Municipal Garage a Faded New Deal Landmark

– Ken Krause

Mostly condemned and all but abandoned, the Medford Department of Public Works yard on James Street is facing an inglorious end as the city prepares to raze it this spring and construct a 21st century facility.

Windows broken, doors padlocked and walls overgrown with ivy, the building’s state not only belies its more useful days but also conceals its rightful place in Medford history as one of the edifices that helped usher the city out of the throes of the Great Depression.

The Medford Municipal Garage, its original name, was one of four significant structures built in about a half-mile radius of Medford Square in the late 1930s. Each of them came about because of the New Deal, the federal government economic stimulus program, and in particular the Works Progress Administration (WPA), the agency that put millions of unemployed people to work on public works projects.

Three of the landmark buildings were dedicated in just a two-week span in 1937: the Municipal Garage on Sept. 1; City Hall on the old Medford Common on Sept. 11; and the U.S. Post Office on Forest Street on Sept. 15. The fourth, Chevalier Auditorium, would open in March 1940 next to the post office.

The New Deal building boom had Medford bursting with civic pride. The opulent City Hall capped a nearly 50-year quest to provide a suitable headquarters for city agencies, which had been scattered about town for decades. In an article about the new public buildings, the Medford Historical Register of September 1937 said City Hall was “acknowledged to be one of the finest structures of its kind in the United States for a city of its size,” and called the post office “one of the best of its kind” and “a credit to the city.”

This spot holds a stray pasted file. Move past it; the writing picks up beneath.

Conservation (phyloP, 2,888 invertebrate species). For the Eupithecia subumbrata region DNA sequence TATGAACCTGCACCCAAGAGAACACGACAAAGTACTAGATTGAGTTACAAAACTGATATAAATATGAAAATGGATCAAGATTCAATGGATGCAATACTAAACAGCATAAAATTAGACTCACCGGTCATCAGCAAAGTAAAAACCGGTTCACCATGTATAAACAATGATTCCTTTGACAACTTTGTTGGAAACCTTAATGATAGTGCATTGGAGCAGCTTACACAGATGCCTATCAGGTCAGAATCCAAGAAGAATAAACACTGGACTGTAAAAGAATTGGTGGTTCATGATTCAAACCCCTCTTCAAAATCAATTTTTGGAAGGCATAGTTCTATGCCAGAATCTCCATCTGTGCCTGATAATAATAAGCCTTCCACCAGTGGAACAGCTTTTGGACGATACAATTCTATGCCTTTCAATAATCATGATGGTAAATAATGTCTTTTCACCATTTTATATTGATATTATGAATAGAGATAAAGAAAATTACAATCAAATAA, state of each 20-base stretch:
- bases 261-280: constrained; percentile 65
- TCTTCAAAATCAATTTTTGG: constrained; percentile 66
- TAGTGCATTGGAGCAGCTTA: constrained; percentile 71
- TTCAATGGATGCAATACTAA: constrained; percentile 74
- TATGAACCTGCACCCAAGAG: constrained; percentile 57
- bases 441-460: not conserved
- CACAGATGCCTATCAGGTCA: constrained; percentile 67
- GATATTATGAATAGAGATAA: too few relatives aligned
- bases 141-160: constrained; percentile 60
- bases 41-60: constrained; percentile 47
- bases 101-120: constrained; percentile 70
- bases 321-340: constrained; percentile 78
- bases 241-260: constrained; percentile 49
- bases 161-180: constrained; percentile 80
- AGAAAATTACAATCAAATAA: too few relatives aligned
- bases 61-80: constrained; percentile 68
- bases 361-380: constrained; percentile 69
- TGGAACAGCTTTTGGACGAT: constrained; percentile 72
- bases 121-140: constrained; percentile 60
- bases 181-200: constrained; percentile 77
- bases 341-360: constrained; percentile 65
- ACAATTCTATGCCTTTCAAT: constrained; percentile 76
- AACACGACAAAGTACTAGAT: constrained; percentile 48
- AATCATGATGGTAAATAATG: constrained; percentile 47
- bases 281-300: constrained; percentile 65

Meanwhile, just across the Mystic River now stood the municipal garage, which the Register deemed “one of most modern plants of its type in the country” and “a monument to Medford’s progress.” It replaced the nearby “city stable,” a 30-year-old facility that had become inadequate as motorized equipment replaced horsepower. The low-slung, Pentagon-style structure covered 31,471 square feet of a 69,405-square-foot property and housed 150 trucks and other pieces of equipment.

The building cost $219,629, with Medford paying $79,486 for materials and engineering and the federal government paying the rest. All work was performed by WPA labor, according to the Register.

Today, City Hall, the post office and Chevalier Auditorium continue to serve the city quite well. But the soon to crumble municipal garage will not be completely forgotten. City officials have requested that demolition contractors preserve for future use the large art deco-style “Medford Municipal Garage” sign and concrete city emblem that grace the east side of the building along Mystic Valley Parkway.

The Medford Historical Commission also has expressed interest in documenting the building before its demise. Any project that requires funding, licenses or permits from any federal or state agency requires review for compliance with the National Historic Preservation Act of 1966 and/or review by the Massachusetts Historical Commission.

The Medford Historical Commission is hopeful that there will be an opportunity to both record the architectural details of the building before it is torn down, and preserve some of its more notable elements, such as the “Medford Municipal Garage” sign and city seal, says James Kossuth, chairman of the Historical Commission.

DPW garage

The art deco sign.

City seal

The city seal.

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